Chapter 14 of the Huainanzi opens with:
洞同天地，渾沌為樸，未造而成物，謂之太一。… 非不物而物物者也，物物者亡乎萬物之中。… 稽古太初，人生於無，形於有，有形而制於物。能反其所生，若未有形，謂之真人。真人者，未始分於太一者也。
Cavernous and undifferentiated Heaven and Earth, turbid and inchoate Uncarved Block, not yet created and fashioned into things: this we call the Supreme One … It is not that there was nothing that made things into things; rather, what made things into things is not among the myriad things … In antiquity, at the Grand Beginning (太初), human beings were born from Non-existence and were formed from Existence. Having a physical form, (human beings) came under the control of things. But those who can return to that from which they were born, as if they had not yet acquired physical form, are called Real Persons. Real Persons are those who have not yet begun to differentiate from the Supreme One.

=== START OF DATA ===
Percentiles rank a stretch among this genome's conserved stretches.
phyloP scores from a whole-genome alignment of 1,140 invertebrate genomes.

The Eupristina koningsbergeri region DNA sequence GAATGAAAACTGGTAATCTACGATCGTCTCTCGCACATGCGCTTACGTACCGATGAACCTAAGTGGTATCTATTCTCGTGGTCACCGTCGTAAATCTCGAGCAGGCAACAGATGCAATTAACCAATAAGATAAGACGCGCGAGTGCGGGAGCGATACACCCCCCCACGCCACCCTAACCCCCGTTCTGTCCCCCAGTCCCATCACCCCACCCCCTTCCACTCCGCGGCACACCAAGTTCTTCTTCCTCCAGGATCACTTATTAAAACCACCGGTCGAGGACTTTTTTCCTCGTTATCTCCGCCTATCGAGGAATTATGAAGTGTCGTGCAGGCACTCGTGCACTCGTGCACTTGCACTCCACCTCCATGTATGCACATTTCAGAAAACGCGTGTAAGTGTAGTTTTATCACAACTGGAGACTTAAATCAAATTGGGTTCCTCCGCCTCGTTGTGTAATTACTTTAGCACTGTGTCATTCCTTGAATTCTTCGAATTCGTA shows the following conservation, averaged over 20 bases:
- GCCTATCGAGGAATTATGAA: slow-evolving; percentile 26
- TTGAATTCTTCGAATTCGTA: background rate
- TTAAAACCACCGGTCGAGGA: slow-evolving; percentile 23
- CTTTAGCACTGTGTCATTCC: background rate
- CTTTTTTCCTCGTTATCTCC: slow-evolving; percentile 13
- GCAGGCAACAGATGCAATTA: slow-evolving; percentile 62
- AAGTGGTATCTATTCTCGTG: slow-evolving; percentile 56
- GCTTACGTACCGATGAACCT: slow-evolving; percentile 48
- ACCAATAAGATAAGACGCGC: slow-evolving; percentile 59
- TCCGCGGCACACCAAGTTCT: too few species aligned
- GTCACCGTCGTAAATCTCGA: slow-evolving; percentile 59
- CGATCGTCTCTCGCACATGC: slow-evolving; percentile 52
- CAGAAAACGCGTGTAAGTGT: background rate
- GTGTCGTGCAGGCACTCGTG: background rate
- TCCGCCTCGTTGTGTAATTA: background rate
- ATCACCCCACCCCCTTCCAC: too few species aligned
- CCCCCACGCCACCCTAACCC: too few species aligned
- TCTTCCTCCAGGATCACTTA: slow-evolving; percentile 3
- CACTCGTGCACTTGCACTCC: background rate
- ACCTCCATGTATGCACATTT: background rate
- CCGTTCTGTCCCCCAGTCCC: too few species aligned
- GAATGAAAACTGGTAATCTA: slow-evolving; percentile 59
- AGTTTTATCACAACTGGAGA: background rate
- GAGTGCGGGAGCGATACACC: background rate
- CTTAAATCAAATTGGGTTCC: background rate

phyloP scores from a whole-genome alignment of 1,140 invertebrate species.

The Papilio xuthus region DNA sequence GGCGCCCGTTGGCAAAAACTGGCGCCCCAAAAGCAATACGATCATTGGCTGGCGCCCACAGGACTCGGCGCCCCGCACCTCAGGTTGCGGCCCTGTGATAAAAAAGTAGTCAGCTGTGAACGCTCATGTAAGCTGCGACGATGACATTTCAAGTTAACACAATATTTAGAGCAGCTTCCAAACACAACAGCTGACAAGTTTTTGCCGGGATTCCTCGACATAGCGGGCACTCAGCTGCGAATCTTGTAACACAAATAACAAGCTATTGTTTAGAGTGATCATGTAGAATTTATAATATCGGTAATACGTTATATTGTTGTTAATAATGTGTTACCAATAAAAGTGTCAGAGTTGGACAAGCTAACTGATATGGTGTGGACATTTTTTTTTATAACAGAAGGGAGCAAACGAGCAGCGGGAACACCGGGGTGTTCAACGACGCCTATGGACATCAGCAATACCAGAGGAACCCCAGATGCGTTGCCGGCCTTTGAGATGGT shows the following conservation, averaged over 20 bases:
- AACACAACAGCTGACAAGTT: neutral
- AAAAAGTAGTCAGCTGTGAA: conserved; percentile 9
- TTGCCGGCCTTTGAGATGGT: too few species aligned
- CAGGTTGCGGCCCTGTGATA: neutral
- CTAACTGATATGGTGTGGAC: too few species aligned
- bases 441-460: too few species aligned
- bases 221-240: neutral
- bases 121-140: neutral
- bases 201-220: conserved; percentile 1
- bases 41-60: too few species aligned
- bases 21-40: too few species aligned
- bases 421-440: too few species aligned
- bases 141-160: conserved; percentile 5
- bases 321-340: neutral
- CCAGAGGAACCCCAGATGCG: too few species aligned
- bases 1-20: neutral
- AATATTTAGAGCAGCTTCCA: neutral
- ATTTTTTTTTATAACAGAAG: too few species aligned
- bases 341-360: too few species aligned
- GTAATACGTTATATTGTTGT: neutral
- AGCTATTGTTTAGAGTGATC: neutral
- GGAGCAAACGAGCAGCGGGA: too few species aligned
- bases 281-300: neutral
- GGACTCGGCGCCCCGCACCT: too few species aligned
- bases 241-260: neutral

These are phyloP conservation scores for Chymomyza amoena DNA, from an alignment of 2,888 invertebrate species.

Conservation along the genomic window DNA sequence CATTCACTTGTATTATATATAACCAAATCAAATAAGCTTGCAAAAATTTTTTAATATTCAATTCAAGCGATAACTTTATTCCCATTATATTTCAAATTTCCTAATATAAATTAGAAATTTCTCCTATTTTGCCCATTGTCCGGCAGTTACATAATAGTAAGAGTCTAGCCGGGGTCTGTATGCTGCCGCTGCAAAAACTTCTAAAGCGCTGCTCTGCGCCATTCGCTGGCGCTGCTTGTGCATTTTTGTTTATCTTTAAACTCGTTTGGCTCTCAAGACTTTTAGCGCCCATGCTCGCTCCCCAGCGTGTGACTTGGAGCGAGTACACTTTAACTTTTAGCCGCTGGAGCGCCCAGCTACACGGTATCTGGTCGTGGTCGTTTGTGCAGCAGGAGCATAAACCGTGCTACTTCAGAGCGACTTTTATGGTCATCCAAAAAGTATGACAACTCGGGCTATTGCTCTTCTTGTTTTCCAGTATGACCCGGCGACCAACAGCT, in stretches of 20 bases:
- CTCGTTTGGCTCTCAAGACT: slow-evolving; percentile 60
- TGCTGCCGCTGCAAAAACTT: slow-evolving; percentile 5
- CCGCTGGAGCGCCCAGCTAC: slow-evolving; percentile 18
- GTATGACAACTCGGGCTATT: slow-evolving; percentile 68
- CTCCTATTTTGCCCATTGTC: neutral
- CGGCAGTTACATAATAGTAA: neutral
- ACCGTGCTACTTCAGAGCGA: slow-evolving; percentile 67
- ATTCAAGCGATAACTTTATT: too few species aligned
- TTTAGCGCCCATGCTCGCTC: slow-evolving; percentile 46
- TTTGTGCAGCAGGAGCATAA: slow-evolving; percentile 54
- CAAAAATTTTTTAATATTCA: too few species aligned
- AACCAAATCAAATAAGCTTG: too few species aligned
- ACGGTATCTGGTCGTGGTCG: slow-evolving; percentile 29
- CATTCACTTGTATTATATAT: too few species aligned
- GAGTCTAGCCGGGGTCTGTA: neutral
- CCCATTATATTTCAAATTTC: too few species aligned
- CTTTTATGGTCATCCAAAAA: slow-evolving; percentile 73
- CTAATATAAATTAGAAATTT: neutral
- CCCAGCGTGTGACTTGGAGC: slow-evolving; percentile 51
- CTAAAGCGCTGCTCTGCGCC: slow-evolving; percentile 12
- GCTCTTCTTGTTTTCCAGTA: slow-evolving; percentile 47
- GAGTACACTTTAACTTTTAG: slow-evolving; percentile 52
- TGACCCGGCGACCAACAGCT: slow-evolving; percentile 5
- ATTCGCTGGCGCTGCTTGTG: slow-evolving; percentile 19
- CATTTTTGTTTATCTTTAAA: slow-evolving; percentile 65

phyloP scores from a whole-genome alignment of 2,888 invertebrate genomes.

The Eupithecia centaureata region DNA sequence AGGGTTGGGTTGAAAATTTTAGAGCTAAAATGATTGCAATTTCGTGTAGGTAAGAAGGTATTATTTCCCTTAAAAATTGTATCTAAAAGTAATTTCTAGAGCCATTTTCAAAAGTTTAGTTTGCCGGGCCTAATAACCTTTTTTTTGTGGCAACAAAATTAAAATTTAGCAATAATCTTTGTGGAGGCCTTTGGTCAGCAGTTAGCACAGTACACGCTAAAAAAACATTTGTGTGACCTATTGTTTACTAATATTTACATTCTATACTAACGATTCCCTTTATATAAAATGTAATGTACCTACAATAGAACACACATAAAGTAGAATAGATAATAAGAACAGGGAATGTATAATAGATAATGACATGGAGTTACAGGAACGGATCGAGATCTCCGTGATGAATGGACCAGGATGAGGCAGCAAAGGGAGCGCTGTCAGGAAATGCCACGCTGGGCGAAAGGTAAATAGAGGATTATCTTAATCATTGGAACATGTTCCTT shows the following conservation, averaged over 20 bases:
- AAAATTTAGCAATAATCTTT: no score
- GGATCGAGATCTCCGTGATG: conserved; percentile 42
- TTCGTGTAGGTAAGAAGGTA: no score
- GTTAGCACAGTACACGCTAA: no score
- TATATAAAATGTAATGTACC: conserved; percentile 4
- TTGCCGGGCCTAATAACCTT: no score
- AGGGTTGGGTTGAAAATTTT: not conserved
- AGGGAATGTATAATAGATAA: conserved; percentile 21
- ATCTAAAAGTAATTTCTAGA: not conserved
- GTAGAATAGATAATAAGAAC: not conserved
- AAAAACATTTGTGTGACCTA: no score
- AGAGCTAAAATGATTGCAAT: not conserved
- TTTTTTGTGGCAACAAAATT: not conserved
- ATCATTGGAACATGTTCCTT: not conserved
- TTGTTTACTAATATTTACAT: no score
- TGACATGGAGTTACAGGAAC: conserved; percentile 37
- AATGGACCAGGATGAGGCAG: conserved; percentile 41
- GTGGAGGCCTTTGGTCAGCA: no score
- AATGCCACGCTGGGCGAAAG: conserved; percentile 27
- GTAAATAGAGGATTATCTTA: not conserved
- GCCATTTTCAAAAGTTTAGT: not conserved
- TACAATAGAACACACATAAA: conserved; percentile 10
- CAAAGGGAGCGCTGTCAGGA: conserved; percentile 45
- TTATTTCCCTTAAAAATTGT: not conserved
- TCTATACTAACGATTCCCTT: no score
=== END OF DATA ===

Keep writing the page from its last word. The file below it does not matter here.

Sarah Queen comments, “This chapter opens with a description of the ‘Grand One’ (Taiyi 太一), portrayed as a personification of the primordial state of the Way before things as discrete entities came into existence.” The adjectives Hun 渾 and Tun 沌: turbid, inchoate, nebulous, chaotic, confused, etc. occur once again, as seen in the cosmogony in the Lüshi Chunqiu above, and link with Laozi 25’s cognate Hun 混. Further, she writes: